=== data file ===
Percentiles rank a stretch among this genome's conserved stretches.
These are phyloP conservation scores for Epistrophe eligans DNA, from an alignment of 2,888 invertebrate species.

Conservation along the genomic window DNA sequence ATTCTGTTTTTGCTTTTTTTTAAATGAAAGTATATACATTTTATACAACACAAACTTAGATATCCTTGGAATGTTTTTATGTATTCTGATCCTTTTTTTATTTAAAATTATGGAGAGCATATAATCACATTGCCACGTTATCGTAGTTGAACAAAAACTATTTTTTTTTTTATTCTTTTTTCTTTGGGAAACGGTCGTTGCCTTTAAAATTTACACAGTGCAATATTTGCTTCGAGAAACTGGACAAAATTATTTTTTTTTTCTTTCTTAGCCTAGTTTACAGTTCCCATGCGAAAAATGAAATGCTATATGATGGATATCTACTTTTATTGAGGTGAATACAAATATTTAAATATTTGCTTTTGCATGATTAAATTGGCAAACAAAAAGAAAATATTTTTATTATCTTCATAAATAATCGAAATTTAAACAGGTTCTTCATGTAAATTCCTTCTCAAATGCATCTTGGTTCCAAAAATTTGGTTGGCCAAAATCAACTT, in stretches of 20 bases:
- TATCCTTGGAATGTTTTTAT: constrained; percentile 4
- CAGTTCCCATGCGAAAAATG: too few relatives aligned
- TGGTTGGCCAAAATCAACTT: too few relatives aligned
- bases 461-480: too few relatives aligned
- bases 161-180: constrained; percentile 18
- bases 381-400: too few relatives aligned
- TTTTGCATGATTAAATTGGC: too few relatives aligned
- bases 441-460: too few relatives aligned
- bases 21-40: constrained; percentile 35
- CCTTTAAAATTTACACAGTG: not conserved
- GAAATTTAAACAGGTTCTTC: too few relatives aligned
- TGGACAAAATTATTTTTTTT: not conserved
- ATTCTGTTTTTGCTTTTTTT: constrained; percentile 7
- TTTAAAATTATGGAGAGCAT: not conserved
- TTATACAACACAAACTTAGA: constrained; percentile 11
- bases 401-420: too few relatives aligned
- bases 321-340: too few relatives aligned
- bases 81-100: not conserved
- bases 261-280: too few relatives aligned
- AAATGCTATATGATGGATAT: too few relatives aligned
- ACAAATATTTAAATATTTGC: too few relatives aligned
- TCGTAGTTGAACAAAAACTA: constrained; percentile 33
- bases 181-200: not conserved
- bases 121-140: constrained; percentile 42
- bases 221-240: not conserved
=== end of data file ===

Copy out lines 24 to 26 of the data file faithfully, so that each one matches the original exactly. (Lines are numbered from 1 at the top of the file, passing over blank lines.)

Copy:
- ACAAATATTTAAATATTTGC: too few relatives aligned
- TCGTAGTTGAACAAAAACTA: constrained; percentile 33
- bases 181-200: not conserved